I was at the bottom of a steep bridge, just off the Great Eastern Road in Stratford; appropriately enough within spitting distance of the Olympic Park, scene of Sir Chris Hoy's cycling heroics in the 2012 Olympic Games. After an agonising wait, the lights turned from red to green and my ultra-serious lycra-clad adversary sped off like a wheeled whippet.
But he had not reckoned on my secret weapon. Initially pedalling, before the electric gear-change boost kicked in to aid me up to second, and then third, I unleashed the super nitro-boost.
Halfway up the incline I serenely, and comprehensively, outpaced my opponent, giving a pleasant nod to the chap expending every ounce of energy to my left, his face incredulous, trying to work out what the hell was going on as I effortlessly bombed off into the distance, waving to the imaginary crowds either side of me, hailing their new Bradley Wiggins.
God it felt good. No wonder Lance Armstrong got on the drugs. I never thought I'd sympathise with the disgraced cheat, but frankly, I couldn't blame the guy.
This was my first taste of what is predicted to become an ever-bigger part of Britain's roads: the electric bike. Having only taken up 'normal' cycling again mere weeks previously after finally reaching the end of the line (not literally, unless I was asleep) with the furnace of the Underground and investing in a bike, I was slightly apprehensive about trying one of these contraptions, especially as I had no idea exactly how they worked. But I needn't have worried.
To summarise: the GoCycle 2 that I trialled for a week is a compact, ergonomically-designed electric bike with motors, battery and all the gadgetry safely encased away. You pedal it like a standard bike, with the motor sporadically kicking in to give you a helping hand through its three gears: the rush of first, up to second, then hitting third, which it moves into automatically, or at the touch of a button. There's also the aforementioned 'boost' button, which turns you fully electric - you don't need to pedal at all - but this drains the battery and is recommended for steep inclines only (or when you're trying to outpace annoying cyclists).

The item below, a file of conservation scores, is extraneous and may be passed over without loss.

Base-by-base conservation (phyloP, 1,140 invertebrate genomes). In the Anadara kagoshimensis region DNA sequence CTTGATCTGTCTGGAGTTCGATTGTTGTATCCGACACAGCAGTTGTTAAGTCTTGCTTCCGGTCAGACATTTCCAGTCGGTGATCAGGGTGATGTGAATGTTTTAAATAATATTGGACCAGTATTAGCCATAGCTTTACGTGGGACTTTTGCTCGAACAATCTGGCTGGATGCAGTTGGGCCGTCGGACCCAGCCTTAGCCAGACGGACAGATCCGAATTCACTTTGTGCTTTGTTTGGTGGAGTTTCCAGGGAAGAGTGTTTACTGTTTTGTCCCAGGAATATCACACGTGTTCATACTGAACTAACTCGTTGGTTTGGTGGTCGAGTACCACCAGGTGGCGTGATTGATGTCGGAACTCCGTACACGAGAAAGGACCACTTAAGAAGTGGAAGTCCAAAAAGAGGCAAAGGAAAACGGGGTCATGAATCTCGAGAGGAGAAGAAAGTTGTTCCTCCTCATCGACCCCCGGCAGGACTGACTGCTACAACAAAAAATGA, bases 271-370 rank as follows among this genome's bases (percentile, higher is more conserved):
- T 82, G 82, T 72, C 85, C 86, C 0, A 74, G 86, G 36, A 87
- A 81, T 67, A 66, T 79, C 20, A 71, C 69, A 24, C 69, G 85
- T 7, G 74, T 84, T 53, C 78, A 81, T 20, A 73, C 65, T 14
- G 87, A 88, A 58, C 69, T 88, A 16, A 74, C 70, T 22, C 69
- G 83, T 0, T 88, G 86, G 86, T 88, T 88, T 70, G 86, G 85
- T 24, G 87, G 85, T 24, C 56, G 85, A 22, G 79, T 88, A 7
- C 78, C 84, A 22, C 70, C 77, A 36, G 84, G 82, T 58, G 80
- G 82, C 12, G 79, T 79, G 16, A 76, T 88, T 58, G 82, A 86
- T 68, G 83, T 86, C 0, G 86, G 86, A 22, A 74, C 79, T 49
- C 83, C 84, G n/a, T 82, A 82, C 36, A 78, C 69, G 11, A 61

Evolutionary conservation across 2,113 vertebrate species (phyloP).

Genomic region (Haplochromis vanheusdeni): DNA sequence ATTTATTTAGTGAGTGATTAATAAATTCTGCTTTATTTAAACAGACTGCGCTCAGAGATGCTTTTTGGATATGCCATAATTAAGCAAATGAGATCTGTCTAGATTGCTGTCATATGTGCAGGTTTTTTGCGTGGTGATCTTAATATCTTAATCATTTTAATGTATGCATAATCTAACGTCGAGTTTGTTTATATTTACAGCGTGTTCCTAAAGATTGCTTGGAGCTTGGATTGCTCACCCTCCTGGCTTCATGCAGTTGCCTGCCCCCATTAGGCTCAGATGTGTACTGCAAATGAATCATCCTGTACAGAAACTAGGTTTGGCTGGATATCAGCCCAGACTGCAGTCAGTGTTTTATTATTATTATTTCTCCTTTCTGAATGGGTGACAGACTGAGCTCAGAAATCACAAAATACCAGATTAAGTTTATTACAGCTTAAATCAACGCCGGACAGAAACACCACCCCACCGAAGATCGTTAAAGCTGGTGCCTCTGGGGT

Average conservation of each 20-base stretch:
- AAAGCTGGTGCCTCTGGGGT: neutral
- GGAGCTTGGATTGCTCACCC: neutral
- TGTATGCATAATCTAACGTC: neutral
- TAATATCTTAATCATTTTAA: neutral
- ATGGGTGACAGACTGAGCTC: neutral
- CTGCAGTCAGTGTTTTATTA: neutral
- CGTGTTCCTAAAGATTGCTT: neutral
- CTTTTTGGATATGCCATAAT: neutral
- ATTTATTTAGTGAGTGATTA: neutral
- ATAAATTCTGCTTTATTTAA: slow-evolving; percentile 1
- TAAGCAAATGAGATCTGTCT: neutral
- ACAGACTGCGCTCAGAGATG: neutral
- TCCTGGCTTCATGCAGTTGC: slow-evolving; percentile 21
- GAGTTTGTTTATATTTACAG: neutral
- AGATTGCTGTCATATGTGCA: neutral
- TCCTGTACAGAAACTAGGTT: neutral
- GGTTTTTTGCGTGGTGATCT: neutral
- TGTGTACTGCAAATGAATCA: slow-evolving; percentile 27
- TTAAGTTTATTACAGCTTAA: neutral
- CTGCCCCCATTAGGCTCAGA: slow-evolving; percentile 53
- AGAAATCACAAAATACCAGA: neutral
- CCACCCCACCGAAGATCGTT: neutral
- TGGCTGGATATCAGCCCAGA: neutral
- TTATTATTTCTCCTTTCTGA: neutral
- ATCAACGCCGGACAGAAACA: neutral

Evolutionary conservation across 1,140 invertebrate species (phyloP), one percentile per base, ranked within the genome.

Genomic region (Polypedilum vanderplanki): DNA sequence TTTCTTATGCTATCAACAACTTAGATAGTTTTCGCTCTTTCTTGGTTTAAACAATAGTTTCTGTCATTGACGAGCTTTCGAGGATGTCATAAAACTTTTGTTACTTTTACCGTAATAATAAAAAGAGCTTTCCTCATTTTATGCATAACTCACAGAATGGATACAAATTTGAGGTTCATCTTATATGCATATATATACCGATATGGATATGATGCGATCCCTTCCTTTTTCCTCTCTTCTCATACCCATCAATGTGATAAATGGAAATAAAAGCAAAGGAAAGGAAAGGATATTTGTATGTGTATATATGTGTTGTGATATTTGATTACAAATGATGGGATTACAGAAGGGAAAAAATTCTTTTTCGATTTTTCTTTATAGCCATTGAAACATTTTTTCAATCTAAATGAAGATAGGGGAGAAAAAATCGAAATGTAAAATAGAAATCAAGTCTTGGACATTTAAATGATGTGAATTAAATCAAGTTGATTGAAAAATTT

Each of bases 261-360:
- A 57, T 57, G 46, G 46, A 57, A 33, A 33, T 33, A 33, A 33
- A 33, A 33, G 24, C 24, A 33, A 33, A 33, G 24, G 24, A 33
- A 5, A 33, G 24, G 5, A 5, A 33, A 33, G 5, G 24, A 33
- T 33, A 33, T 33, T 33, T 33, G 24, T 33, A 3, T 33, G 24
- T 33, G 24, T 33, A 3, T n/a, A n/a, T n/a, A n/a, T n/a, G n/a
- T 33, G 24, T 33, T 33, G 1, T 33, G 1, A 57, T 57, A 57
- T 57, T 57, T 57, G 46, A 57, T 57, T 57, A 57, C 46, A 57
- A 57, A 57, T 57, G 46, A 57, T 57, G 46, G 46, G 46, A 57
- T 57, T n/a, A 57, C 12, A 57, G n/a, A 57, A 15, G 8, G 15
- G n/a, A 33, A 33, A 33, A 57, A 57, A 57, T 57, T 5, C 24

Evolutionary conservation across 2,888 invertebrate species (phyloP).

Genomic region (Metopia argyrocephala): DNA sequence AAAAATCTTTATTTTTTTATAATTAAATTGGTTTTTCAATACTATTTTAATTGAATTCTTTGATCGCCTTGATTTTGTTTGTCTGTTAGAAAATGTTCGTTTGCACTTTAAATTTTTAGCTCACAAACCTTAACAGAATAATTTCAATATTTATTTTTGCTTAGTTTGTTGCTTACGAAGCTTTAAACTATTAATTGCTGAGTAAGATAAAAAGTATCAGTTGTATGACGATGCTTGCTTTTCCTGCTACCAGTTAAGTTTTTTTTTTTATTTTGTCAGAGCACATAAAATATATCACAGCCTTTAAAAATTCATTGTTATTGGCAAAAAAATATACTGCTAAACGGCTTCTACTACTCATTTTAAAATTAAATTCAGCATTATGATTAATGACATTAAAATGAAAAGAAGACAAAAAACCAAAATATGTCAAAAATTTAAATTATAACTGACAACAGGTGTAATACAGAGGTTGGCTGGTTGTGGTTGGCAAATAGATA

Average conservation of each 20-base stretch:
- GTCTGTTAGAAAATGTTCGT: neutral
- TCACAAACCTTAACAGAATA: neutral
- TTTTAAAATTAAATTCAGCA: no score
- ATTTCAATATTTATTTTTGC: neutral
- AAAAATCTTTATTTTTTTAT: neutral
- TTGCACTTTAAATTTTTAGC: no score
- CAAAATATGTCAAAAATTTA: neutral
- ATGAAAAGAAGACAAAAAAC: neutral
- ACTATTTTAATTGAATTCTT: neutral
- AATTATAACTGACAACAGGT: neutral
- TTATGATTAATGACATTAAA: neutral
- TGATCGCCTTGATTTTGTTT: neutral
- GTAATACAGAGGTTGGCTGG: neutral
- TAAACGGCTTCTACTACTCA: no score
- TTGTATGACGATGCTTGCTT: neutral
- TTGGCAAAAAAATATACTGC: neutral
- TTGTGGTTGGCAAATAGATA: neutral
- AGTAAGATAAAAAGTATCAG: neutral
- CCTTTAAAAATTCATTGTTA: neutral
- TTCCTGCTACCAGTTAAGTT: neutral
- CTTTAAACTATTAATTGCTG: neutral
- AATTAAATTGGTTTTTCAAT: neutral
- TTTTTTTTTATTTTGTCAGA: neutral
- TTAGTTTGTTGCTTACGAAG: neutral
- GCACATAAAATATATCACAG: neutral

It's as simple as that: there's no element of your pedal power going back into the battery a la a dynamo - it would simply provide greater resistance in the short term and you'd waste energy during conversion to and from stored energy. You charge the battery using a standard household plug socket, and it only takes a few hours. I cycled for around 30 miles on one charge, so it's not too power-hungry at all.
After initially being sceptical, I was seriously impressed. The build quality was excellent, the big tyres could cope with anything and the extra weight of the bike wasn't a problem. Most importantly, it feels essentially like a normal bike - just one that gives you a helping hand as you're going along. Reaching the office or home, it still felt like you'd put a shift of exercise in, but you weren't quite as exhausted as normal. There was also the added bonus that - a serious consideration in London - if you ever needed to get out of a sticky road position situation, you had that extra bit of zip to do it easily.
Was it perfect? Not quite: it was a shame that the speeds at which the automatic gear changes happened couldn't be changed - I often felt like I was pedalling like roadrunner before it kicked into third (although, of course, manually changing gear was fairly easy) - and the hefty price tag (the GoCycle G2 retails at £2,799) meant that I never dared leave it outside, even with a lock on - in theory you can fold it up for indoor storage, but it's certainly not as compact as a Brompton. And for those who choose to start cycling specifically as a major exercise opportunity, this cheats you on a full workout.
But I can easily see this catching on as prices fall. It could entice in the cyclist who wants to dart about town and arrive at their meeting without being out of breath, or someone who is sick of the tube, but isn't quite ready for a daily 15 mile round-trip that will knacker them out. Where Italy has its scooters, London could quite conceivably have electric bikes. The capital will have to invest in converting its roads for cyclists, purely to cope with the constant influx of new people - and electric bikes are perfectly poised to capitalise on this. Frankly, we're amazed Boris hasn't got one of these puppies already.
Intrigued? Take a look at these - the top five electric bikes as sold by London experts Fully Charged - and see if you're ready to make the leap.
(Images: Fully Charged/Rex)